For our 10th anniversary on July 28, Carol and I began an exploration of the Northeast with the farthest point being Bar Harbor, Maine. We enjoyed the entire trip and found our time together renewed us.
At the end of our first day's drive, we stopped at a bed and breakfast in Geneseo, New York located in the Finger Lakes region south of Rochester. A first cousin I had not seen for over 15 years lives in Geneseo.
Scott Ray is a emeritus professor in theatre and dance from the State University of New York in Geneseo, where he taught for 34 years. Scott is the son of my Uncle Joe and Aunt Jettie. I have written several articles about Uncle Joe, who was my Dad's youngest brother and served as president of the University of Texas at El Paso, Texas for eight years.
Scott appeared on national television in 1957 as a featured drum major with his high school band in President Dwight Eisenhower's second inaugural parade. I don't remember the event because I was 3 years old but Dad talked about it from time to time. Scott also served as director and choreographer for "The Stephen Foster Story" outdoor drama in Bardstown, Ky., for 28 years.
He took us on a quick driving tour of the town and the college. Both were impressive. The college has a lot of new buildings, teaches about 5,000 students, and is considered New York's public honors college. The school has been listed as one of the 49 best-buy schools in 2012 by the Fiske Guide. It also has been placed high on lists by The Princeton Review and US News and World Report.
The village of Geneseo, located on the eastern slope of the Genesee River valley, was established in 1790 by the Wadsworth brothers from Connecticut, and is the county seat of Livingston County. The brothers built mansions at both ends of Main Street and recruited and assisted others to build the town between them.
After the tour, Scott took us to a seafood restaurant on the banks of Lake Conesus. We ate outside under a tent with lights twinkling across the lake. Scott told us about the tradition of the Ring of Fire, which occurs every July 3 with the lighting of hundreds of flares around the lake creating a spectacular view.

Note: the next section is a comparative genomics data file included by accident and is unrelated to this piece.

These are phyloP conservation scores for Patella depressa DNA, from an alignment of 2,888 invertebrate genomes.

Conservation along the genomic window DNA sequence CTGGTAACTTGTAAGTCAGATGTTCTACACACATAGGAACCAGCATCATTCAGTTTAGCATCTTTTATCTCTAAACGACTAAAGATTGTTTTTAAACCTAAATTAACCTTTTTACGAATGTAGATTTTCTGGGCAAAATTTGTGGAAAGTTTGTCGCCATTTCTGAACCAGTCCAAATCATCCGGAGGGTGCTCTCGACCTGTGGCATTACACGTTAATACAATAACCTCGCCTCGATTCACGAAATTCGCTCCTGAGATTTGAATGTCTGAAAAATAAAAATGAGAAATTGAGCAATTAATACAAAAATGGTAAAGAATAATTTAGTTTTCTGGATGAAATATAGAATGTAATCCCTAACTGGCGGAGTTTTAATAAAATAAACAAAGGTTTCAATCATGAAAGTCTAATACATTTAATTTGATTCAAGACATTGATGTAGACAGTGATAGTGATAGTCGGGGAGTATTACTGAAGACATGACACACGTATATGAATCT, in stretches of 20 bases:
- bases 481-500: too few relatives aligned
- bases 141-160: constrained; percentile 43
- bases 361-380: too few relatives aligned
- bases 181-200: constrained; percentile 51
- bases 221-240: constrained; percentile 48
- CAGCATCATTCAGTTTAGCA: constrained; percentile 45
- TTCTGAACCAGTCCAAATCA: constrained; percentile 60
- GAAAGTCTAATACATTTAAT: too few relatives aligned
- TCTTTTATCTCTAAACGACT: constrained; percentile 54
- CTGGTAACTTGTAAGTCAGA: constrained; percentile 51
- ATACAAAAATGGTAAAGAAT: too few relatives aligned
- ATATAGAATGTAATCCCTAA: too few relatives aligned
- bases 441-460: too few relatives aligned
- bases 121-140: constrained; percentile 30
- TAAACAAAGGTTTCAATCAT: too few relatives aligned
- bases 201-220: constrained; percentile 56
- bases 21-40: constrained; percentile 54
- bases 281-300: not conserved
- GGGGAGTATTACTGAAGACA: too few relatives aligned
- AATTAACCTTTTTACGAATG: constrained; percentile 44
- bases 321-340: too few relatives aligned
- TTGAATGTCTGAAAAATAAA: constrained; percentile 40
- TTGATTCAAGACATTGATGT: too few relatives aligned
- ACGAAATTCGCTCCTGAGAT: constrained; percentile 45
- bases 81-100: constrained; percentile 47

The town, the college, and the past and present residents fascinated me as such sights and people often do when I travel. The Wadsworth brothers were leaders who had a vision of creating a home in what was a wilderness. They attracted other pioneers to join them and build a farming community to produce crops and sell them back east.
I especially enjoyed spending a few hours with Scott. He, too, is a leader in his field. He led his high school band in the parade honoring President Eisenhower, led "The Stephen Foster Story" for decades, and taught many students the art of theatre and dance. When young people begin their careers, they often have little idea what leadership opportunities await them. We should be glad so many of them have stood up the challenge and will do so in the future.
R. Glenn Ray, Ph.D., is the president of RayCom Learning. To learn more about Ray's new book, "Tons of Stone above my head: Coal Mining Stories with Leadership Lessons," visit his Web site, www.raycomlearning.com. Everyday Leadership appears each Wednesday on the Business page.